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Related to dissyllable: disyllabic


 (dī′sĭl′ə-bəl, dī-sĭl′-, dĭ-)
Variant of disyllable.
American Heritage® Dictionary of the English Language, Fifth Edition. Copyright © 2016 by Houghton Mifflin Harcourt Publishing Company. Published by Houghton Mifflin Harcourt Publishing Company. All rights reserved.


(dɪˈsɪləbəl; ˈdɪsˌsɪl-; ˈdaɪsɪl-) or


(Linguistics) grammar a word of two syllables
dissyllabic, disyllabic adj
Collins English Dictionary – Complete and Unabridged, 12th Edition 2014 © HarperCollins Publishers 1991, 1994, 1998, 2000, 2003, 2006, 2007, 2009, 2011, 2014


(ˈdaɪˌsɪl ə bəl, daɪˈsɪl-, dɪ-)

also dissyllable

a word of two syllables.
[1580–90; < Greek disýllabos of two syllables; see di-1, syllable]
di•syl•lab•ic (ˌdaɪ sɪˈlæb ɪk, ˌdɪs ɪ-) adj.
Random House Kernerman Webster's College Dictionary, © 2010 K Dictionaries Ltd. Copyright 2005, 1997, 1991 by Random House, Inc. All rights reserved.
ThesaurusAntonymsRelated WordsSynonymsLegend:
Noun1.dissyllable - a word having two syllables
word - a unit of language that native speakers can identify; "words are the blocks from which sentences are made"; "he hardly said ten words all morning"
Based on WordNet 3.0, Farlex clipart collection. © 2003-2012 Princeton University, Farlex Inc.
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References in periodicals archive ?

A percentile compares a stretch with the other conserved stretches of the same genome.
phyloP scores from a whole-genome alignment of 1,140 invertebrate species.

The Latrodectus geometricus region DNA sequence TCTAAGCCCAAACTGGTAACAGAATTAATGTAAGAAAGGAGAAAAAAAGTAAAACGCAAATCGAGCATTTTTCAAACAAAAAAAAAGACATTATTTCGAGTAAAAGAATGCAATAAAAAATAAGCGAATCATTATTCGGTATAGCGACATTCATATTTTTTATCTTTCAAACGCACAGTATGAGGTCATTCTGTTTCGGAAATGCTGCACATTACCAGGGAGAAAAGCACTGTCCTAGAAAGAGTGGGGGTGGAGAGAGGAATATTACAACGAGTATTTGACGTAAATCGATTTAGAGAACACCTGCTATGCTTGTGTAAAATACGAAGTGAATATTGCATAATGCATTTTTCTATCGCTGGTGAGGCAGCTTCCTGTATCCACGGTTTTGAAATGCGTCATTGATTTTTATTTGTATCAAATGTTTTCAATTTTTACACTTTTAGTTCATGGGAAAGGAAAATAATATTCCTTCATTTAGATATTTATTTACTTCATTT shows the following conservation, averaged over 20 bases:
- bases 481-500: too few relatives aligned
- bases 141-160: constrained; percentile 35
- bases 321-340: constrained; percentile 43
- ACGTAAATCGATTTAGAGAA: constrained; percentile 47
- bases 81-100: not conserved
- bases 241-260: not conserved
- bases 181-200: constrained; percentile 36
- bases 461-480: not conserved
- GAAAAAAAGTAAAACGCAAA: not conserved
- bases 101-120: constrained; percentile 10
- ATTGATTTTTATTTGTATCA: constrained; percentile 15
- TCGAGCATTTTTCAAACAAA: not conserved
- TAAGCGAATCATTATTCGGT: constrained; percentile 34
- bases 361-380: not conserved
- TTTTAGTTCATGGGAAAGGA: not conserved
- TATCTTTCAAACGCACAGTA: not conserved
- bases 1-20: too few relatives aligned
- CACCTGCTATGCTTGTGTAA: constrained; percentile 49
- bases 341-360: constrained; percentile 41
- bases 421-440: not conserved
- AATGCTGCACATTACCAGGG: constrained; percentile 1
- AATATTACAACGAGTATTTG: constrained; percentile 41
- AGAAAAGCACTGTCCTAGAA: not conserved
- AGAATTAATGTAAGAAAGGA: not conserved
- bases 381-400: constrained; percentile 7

To carry out auditory recognition of words, through the identification of corresponding picture, the material proposed by Souza and Reis (2015) [6] was used, which consists of cards containing six pictures each, corresponding to monosyllable and dissyllable words, to which the children should point in order to match the word dictated by the examiner.
Syllabic division in Tatar differs from the Russian one mainly by the fact, that in dissyllable and multisyllable words, the second and following syllables show a strong dislike for two consonants nearby in the beginning of combinations, for instance: [kosh/ta] "on the bird", [kis/ken] "cut".
Here the secondary stress on the last syllable of "mystery" has to carry the ictus, and "your" must be pronounced as a dissyllable, as must "our" in the prince's "That who are vigilant for our safety" (46).
2,12,4), and he manages to mangle even that dissyllable (2,14,5).